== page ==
The U.S. Food and Drug Administration (FDA) says it is taking a "pivotal step" as it pushes ahead with its plan to make cigarettes less addictive.
On Thursday, the agency's commissioner, Dr. Scott Gottlieb, announced that it would propose the rule, and in doing so begins a long bureaucratic process. The move is set to disrupt the tobacco industry and accelerate an ongoing shift away from cigarettes and toward new smoking technologies.
The decision is unprecedented for the FDA, which only just received permission to regulate tobacco products in 2009, and it could have major implications for market leaders such as Philip Morris International Inc. (PM), British American Tobacco (BTI) and Reynolds American Inc. (RAI). (See also: Philip Morris, the Best is Yet to Come: Wells Fargo.)
Cutting Nicotine Levels
"Today's milestone places us on the road to achieving of one of the biggest public health victories by saving millions of lives," said Gottlieb to reporters. "As part of our comprehensive plan on tobacco and nicotine regulation announced last summer, we're issuing an advance notice of proposed rulemaking to explore a product standard to lower nicotine in cigarettes to minimally or non-addictive levels," saod the Commissioner in a statement. According to the FDA, cutting the addictive substance in cigarettes could result in 5 million fewer adult smokers in the first year, prevent 33 million people from picking up the habit and result in over 8 million fewer tobacco-related deaths over the same period.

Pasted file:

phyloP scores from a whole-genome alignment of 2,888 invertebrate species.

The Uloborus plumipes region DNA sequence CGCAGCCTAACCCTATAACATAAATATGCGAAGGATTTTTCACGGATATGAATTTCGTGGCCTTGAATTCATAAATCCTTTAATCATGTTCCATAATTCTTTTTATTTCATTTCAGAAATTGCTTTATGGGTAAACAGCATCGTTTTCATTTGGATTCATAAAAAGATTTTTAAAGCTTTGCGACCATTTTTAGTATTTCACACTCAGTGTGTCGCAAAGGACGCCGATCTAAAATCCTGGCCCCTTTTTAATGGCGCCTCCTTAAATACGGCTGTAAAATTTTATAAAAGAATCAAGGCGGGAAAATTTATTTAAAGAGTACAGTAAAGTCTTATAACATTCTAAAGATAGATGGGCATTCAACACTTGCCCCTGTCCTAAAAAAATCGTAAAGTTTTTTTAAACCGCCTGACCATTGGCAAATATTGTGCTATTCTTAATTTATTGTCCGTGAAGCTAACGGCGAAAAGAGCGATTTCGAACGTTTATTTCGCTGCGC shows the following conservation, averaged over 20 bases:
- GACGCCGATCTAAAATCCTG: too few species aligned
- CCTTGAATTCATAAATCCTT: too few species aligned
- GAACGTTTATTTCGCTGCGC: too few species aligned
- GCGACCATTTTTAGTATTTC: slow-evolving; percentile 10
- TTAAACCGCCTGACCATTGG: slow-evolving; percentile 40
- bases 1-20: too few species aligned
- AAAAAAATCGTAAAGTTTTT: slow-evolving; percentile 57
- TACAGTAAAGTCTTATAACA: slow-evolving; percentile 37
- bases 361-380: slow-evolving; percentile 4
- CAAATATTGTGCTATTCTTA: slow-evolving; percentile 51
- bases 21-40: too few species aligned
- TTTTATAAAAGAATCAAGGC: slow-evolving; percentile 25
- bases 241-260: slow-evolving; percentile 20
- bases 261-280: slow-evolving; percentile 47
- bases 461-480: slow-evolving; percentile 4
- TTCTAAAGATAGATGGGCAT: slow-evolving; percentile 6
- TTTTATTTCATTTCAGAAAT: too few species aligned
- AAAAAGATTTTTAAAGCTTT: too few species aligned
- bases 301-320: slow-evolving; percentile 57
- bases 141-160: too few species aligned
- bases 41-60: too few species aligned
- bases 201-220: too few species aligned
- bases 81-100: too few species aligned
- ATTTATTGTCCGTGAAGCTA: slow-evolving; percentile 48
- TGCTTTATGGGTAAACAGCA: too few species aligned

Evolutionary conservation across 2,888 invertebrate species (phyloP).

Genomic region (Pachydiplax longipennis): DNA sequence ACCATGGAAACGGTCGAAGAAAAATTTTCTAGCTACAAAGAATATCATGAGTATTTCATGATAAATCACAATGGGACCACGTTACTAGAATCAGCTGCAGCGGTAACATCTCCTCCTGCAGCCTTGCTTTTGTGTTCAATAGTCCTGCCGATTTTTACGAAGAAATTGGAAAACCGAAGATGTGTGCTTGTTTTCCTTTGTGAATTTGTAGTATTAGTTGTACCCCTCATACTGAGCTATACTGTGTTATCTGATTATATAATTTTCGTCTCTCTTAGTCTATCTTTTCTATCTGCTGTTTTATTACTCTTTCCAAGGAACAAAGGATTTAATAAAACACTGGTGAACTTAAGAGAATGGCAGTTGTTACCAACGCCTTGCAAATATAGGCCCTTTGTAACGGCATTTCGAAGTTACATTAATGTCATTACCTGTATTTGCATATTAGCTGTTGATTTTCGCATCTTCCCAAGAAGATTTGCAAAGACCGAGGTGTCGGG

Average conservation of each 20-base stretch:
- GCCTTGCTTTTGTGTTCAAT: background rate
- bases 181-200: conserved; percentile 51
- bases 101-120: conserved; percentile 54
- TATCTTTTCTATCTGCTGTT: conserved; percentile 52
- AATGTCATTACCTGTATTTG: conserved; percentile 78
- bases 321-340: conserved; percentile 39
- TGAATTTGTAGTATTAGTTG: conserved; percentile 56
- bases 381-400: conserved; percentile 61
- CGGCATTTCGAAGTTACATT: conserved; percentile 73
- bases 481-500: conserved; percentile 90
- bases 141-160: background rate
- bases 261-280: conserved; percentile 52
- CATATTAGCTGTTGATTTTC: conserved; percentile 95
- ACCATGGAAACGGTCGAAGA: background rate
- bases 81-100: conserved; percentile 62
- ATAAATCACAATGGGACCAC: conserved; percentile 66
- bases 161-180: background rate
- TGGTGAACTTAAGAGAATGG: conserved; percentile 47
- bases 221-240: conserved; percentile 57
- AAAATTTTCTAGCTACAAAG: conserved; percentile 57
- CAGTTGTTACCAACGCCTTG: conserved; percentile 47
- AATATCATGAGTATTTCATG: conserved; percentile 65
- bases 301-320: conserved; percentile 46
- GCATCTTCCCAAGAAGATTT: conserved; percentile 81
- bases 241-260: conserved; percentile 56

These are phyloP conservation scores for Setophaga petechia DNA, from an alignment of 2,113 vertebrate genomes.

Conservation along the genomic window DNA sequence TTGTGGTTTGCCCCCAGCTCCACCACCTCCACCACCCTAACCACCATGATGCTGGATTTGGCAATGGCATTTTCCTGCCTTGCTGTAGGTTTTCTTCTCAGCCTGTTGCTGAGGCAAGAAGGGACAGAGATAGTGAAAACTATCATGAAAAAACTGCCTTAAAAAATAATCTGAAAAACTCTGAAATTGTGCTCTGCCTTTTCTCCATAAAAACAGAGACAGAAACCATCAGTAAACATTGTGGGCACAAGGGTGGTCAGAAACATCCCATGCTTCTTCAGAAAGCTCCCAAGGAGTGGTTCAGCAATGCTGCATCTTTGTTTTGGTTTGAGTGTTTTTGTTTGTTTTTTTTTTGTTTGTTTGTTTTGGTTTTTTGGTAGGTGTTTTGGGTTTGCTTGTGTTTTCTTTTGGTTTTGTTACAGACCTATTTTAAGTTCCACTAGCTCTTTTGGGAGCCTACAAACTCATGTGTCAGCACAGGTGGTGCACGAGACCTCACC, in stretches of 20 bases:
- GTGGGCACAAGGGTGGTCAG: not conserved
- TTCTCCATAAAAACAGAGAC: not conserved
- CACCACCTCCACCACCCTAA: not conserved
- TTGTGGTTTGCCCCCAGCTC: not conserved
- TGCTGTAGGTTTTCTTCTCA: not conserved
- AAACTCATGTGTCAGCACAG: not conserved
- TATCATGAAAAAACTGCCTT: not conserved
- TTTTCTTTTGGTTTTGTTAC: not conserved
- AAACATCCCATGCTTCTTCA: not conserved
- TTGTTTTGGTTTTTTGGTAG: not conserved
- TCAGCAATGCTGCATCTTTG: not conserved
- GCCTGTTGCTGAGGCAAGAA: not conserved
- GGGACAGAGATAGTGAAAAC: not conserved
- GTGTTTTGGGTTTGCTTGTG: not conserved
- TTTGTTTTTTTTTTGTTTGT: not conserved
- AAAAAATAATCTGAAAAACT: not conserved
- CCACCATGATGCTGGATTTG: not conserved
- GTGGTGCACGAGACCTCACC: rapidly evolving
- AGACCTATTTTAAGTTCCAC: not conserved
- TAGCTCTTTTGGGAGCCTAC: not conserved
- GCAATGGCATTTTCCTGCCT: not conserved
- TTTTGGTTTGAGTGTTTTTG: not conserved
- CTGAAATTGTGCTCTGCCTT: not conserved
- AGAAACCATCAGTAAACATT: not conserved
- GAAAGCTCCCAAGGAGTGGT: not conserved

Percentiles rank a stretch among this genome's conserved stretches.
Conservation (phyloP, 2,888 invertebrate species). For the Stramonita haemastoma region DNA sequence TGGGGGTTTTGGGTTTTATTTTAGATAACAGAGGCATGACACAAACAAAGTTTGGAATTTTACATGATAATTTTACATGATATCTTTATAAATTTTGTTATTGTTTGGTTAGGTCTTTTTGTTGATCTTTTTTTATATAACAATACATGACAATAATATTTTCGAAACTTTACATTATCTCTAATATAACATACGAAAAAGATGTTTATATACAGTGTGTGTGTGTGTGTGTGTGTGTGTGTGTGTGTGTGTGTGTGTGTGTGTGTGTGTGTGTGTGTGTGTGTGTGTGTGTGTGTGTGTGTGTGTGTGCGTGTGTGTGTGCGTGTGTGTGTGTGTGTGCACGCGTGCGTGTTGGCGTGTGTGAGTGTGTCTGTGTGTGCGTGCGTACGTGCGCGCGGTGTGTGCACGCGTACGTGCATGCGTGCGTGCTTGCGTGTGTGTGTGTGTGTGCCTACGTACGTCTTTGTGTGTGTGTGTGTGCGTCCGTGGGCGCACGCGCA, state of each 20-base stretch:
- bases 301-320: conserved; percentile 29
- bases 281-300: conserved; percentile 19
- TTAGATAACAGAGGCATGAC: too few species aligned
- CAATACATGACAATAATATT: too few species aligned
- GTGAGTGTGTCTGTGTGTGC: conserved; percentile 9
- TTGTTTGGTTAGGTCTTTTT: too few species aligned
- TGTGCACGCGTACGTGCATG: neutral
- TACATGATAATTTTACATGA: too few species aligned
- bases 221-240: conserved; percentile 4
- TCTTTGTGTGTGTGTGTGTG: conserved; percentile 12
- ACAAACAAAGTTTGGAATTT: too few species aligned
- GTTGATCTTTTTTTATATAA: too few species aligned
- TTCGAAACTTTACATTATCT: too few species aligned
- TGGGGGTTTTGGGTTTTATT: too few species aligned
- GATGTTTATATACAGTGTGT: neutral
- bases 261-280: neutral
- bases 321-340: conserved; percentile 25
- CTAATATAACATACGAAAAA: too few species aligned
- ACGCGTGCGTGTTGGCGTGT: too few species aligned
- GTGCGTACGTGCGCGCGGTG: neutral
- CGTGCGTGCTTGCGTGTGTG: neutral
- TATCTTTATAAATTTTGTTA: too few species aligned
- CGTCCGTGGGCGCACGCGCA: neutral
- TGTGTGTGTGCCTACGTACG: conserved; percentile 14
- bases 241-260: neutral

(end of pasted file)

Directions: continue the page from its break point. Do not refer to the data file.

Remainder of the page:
As the agency expects the initiative to bring smoking rates down from the current 15% to 1.4%, the world's leading tobacco companies, already facing heightened pressure from business groups, governments, media and consumers at large, could see demand for their flagship product fall further. Earlier this year, Big Tobacco companies launched court-ordered ads that forced them to detail the harms of smoking in newspapers and on prime-time TV, including the fact that their products kill 1,200 Americans every day.
As smoking becomes less popular in the U.S., and a sharp drop off in demand has weighed on Big Tobacco sales, companies have hedged against losses by diversifying with new products such as "smokeless" tobacco sticks. One industry innovator and the third-largest cigarette company in America, Imperial Brands (IMBBY), which strategically took the word tobacco out of its name, has taken its experimentation to a new level with chili- and pomegranate-flavored caffeine strips. (See also: Business Groups Increasingly Turn Against Tobacco.)